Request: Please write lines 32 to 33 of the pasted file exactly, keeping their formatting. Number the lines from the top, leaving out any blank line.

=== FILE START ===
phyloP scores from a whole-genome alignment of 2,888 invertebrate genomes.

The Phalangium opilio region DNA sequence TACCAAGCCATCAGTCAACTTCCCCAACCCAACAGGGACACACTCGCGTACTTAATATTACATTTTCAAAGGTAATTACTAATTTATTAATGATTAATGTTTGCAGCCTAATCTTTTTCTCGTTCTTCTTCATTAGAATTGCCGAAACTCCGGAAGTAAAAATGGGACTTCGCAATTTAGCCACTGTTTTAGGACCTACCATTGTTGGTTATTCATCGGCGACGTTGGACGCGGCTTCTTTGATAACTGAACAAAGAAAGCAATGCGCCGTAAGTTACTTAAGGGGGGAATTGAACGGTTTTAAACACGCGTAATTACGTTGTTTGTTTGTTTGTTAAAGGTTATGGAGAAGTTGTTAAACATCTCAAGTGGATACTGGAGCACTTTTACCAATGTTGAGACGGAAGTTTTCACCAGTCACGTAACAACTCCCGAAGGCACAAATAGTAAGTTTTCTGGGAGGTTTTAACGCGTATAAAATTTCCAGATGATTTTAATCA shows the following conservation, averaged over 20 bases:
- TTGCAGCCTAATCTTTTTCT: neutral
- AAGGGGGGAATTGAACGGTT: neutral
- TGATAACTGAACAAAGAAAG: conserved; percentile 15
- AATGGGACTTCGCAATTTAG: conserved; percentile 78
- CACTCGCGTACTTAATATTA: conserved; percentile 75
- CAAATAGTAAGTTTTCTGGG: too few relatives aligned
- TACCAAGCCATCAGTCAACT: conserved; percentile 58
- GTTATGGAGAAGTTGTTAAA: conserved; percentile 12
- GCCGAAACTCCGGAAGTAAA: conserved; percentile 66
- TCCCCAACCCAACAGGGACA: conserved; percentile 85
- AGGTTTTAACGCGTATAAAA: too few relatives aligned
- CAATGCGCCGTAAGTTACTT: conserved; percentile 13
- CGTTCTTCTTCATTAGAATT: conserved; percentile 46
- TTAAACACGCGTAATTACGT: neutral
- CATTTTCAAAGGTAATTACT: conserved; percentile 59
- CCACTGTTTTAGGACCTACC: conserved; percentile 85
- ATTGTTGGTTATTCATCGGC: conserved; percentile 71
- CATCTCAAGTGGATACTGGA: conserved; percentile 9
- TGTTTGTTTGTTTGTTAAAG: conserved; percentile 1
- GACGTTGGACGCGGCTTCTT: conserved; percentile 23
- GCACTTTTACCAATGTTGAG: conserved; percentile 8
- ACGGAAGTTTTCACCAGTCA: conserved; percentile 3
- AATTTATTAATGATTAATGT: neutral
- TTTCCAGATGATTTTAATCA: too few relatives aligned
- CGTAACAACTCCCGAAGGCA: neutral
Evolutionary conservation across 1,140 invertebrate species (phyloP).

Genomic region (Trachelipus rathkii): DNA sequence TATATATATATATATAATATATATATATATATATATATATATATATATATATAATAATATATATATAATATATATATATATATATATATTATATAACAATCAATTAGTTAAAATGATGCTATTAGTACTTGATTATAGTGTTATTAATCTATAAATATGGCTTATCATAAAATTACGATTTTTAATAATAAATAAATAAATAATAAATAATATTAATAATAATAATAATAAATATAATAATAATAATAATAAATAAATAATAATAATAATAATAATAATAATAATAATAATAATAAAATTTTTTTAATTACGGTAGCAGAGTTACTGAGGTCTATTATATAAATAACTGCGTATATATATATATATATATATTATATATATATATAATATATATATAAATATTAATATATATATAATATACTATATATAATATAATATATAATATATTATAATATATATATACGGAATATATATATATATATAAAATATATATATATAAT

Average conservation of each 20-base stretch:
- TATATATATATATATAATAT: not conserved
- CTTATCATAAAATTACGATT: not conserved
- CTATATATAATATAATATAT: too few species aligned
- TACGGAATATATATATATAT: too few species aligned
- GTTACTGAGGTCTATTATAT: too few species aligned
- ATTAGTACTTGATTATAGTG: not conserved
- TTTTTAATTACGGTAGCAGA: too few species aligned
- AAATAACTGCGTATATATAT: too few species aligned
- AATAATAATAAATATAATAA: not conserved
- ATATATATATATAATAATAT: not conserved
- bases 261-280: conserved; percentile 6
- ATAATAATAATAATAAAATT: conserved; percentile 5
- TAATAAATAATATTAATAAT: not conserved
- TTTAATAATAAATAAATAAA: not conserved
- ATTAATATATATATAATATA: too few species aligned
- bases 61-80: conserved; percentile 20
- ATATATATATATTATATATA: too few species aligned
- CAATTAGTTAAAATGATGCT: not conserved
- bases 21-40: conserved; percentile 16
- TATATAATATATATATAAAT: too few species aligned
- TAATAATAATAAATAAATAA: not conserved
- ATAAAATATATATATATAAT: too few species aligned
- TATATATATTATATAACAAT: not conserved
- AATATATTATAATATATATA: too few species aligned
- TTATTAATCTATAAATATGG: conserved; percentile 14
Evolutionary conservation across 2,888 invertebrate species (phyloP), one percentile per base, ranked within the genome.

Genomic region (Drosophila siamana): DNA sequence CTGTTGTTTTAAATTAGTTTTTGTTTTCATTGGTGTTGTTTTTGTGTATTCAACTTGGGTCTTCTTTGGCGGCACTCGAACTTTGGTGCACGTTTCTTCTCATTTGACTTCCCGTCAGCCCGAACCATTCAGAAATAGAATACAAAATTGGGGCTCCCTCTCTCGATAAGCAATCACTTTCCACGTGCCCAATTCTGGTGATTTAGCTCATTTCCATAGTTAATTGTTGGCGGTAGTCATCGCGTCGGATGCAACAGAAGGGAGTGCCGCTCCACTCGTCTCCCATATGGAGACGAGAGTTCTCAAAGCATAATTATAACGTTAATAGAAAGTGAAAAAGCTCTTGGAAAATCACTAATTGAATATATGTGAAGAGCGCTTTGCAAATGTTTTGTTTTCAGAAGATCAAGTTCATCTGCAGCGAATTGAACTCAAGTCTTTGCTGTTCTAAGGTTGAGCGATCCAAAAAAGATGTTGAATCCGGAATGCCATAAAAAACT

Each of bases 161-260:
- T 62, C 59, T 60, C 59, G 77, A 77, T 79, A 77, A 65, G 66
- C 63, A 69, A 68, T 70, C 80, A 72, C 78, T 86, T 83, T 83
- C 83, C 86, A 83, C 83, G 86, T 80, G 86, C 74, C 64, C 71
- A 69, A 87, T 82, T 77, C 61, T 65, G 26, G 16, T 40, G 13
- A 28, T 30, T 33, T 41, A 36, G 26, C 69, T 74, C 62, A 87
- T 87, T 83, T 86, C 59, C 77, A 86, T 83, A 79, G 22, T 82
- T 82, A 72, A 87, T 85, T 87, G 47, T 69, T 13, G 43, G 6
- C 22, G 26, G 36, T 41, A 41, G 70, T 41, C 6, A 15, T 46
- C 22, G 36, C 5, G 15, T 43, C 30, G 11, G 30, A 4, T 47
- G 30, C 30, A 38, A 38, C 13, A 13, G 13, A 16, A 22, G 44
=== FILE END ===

- CTTATCATAAAATTACGATT: not conserved
- CTATATATAATATAATATAT: too few species aligned